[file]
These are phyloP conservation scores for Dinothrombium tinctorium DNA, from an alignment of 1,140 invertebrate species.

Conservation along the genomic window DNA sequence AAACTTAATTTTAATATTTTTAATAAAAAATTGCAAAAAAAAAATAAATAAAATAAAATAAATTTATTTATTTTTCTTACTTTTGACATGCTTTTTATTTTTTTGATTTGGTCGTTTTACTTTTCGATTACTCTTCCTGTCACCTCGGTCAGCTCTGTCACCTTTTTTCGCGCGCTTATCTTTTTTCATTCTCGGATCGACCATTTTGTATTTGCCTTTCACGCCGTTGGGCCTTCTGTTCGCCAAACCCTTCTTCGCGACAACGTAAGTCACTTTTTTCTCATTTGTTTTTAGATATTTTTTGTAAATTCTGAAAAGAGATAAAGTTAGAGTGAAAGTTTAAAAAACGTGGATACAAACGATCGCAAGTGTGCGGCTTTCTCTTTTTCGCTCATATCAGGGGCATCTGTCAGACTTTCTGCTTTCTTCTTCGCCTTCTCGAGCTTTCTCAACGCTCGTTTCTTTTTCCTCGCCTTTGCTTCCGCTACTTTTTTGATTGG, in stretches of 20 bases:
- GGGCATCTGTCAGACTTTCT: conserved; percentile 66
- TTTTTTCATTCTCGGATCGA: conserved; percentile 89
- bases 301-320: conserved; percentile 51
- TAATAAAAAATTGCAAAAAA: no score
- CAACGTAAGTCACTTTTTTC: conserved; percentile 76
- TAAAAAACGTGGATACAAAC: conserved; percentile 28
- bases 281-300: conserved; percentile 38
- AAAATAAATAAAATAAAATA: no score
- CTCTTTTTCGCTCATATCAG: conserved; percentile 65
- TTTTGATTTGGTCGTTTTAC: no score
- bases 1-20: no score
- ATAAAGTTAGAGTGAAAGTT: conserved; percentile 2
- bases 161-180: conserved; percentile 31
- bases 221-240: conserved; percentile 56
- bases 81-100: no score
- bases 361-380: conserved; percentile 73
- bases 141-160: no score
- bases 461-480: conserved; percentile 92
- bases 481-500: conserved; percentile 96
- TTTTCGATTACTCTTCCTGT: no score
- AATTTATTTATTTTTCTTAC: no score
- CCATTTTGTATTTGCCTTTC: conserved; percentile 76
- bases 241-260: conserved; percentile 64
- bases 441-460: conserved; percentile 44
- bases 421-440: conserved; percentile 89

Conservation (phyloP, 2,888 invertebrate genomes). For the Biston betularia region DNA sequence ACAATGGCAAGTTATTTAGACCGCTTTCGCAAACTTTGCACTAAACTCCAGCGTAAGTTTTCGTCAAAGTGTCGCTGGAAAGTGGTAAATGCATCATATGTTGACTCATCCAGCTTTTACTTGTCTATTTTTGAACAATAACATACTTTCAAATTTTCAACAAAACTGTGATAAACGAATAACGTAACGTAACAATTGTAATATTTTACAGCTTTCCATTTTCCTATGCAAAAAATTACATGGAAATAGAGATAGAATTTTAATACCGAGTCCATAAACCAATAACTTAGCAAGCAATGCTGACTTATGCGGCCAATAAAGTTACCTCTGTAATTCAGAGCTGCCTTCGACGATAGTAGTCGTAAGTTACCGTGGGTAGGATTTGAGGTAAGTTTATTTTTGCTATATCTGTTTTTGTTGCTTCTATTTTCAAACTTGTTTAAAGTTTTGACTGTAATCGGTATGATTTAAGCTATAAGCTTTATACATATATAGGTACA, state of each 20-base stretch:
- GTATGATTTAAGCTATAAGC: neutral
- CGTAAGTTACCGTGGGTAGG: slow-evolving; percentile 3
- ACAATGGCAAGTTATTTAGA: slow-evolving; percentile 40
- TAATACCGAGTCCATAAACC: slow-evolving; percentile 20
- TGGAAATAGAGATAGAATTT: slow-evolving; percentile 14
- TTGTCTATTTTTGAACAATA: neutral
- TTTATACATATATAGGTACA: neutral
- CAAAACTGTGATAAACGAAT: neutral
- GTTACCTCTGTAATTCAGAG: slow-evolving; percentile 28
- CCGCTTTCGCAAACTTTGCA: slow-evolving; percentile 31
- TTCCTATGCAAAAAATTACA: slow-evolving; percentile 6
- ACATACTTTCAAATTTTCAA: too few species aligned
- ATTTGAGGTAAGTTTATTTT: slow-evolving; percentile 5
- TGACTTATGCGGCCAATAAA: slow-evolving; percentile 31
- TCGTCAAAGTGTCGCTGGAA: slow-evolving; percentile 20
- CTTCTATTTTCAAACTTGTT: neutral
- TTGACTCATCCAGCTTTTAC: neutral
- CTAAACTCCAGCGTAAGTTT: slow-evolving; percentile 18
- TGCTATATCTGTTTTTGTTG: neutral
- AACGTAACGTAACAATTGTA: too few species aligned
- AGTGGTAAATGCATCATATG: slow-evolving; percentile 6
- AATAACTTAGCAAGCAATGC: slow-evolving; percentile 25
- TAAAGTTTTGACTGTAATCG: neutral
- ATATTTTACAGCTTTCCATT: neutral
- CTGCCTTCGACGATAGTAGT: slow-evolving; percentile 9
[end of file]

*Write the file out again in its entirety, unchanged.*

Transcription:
These are phyloP conservation scores for Dinothrombium tinctorium DNA, from an alignment of 1,140 invertebrate species.

Conservation along the genomic window DNA sequence AAACTTAATTTTAATATTTTTAATAAAAAATTGCAAAAAAAAAATAAATAAAATAAAATAAATTTATTTATTTTTCTTACTTTTGACATGCTTTTTATTTTTTTGATTTGGTCGTTTTACTTTTCGATTACTCTTCCTGTCACCTCGGTCAGCTCTGTCACCTTTTTTCGCGCGCTTATCTTTTTTCATTCTCGGATCGACCATTTTGTATTTGCCTTTCACGCCGTTGGGCCTTCTGTTCGCCAAACCCTTCTTCGCGACAACGTAAGTCACTTTTTTCTCATTTGTTTTTAGATATTTTTTGTAAATTCTGAAAAGAGATAAAGTTAGAGTGAAAGTTTAAAAAACGTGGATACAAACGATCGCAAGTGTGCGGCTTTCTCTTTTTCGCTCATATCAGGGGCATCTGTCAGACTTTCTGCTTTCTTCTTCGCCTTCTCGAGCTTTCTCAACGCTCGTTTCTTTTTCCTCGCCTTTGCTTCCGCTACTTTTTTGATTGG, in stretches of 20 bases:
- GGGCATCTGTCAGACTTTCT: conserved; percentile 66
- TTTTTTCATTCTCGGATCGA: conserved; percentile 89
- bases 301-320: conserved; percentile 51
- TAATAAAAAATTGCAAAAAA: no score
- CAACGTAAGTCACTTTTTTC: conserved; percentile 76
- TAAAAAACGTGGATACAAAC: conserved; percentile 28
- bases 281-300: conserved; percentile 38
- AAAATAAATAAAATAAAATA: no score
- CTCTTTTTCGCTCATATCAG: conserved; percentile 65
- TTTTGATTTGGTCGTTTTAC: no score
- bases 1-20: no score
- ATAAAGTTAGAGTGAAAGTT: conserved; percentile 2
- bases 161-180: conserved; percentile 31
- bases 221-240: conserved; percentile 56
- bases 81-100: no score
- bases 361-380: conserved; percentile 73
- bases 141-160: no score
- bases 461-480: conserved; percentile 92
- bases 481-500: conserved; percentile 96
- TTTTCGATTACTCTTCCTGT: no score
- AATTTATTTATTTTTCTTAC: no score
- CCATTTTGTATTTGCCTTTC: conserved; percentile 76
- bases 241-260: conserved; percentile 64
- bases 441-460: conserved; percentile 44
- bases 421-440: conserved; percentile 89

Conservation (phyloP, 2,888 invertebrate genomes). For the Biston betularia region DNA sequence ACAATGGCAAGTTATTTAGACCGCTTTCGCAAACTTTGCACTAAACTCCAGCGTAAGTTTTCGTCAAAGTGTCGCTGGAAAGTGGTAAATGCATCATATGTTGACTCATCCAGCTTTTACTTGTCTATTTTTGAACAATAACATACTTTCAAATTTTCAACAAAACTGTGATAAACGAATAACGTAACGTAACAATTGTAATATTTTACAGCTTTCCATTTTCCTATGCAAAAAATTACATGGAAATAGAGATAGAATTTTAATACCGAGTCCATAAACCAATAACTTAGCAAGCAATGCTGACTTATGCGGCCAATAAAGTTACCTCTGTAATTCAGAGCTGCCTTCGACGATAGTAGTCGTAAGTTACCGTGGGTAGGATTTGAGGTAAGTTTATTTTTGCTATATCTGTTTTTGTTGCTTCTATTTTCAAACTTGTTTAAAGTTTTGACTGTAATCGGTATGATTTAAGCTATAAGCTTTATACATATATAGGTACA, state of each 20-base stretch:
- GTATGATTTAAGCTATAAGC: neutral
- CGTAAGTTACCGTGGGTAGG: slow-evolving; percentile 3
- ACAATGGCAAGTTATTTAGA: slow-evolving; percentile 40
- TAATACCGAGTCCATAAACC: slow-evolving; percentile 20
- TGGAAATAGAGATAGAATTT: slow-evolving; percentile 14
- TTGTCTATTTTTGAACAATA: neutral
- TTTATACATATATAGGTACA: neutral
- CAAAACTGTGATAAACGAAT: neutral
- GTTACCTCTGTAATTCAGAG: slow-evolving; percentile 28
- CCGCTTTCGCAAACTTTGCA: slow-evolving; percentile 31
- TTCCTATGCAAAAAATTACA: slow-evolving; percentile 6
- ACATACTTTCAAATTTTCAA: too few species aligned
- ATTTGAGGTAAGTTTATTTT: slow-evolving; percentile 5
- TGACTTATGCGGCCAATAAA: slow-evolving; percentile 31
- TCGTCAAAGTGTCGCTGGAA: slow-evolving; percentile 20
- CTTCTATTTTCAAACTTGTT: neutral
- TTGACTCATCCAGCTTTTAC: neutral
- CTAAACTCCAGCGTAAGTTT: slow-evolving; percentile 18
- TGCTATATCTGTTTTTGTTG: neutral
- AACGTAACGTAACAATTGTA: too few species aligned
- AGTGGTAAATGCATCATATG: slow-evolving; percentile 6
- AATAACTTAGCAAGCAATGC: slow-evolving; percentile 25
- TAAAGTTTTGACTGTAATCG: neutral
- ATATTTTACAGCTTTCCATT: neutral
- CTGCCTTCGACGATAGTAGT: slow-evolving; percentile 9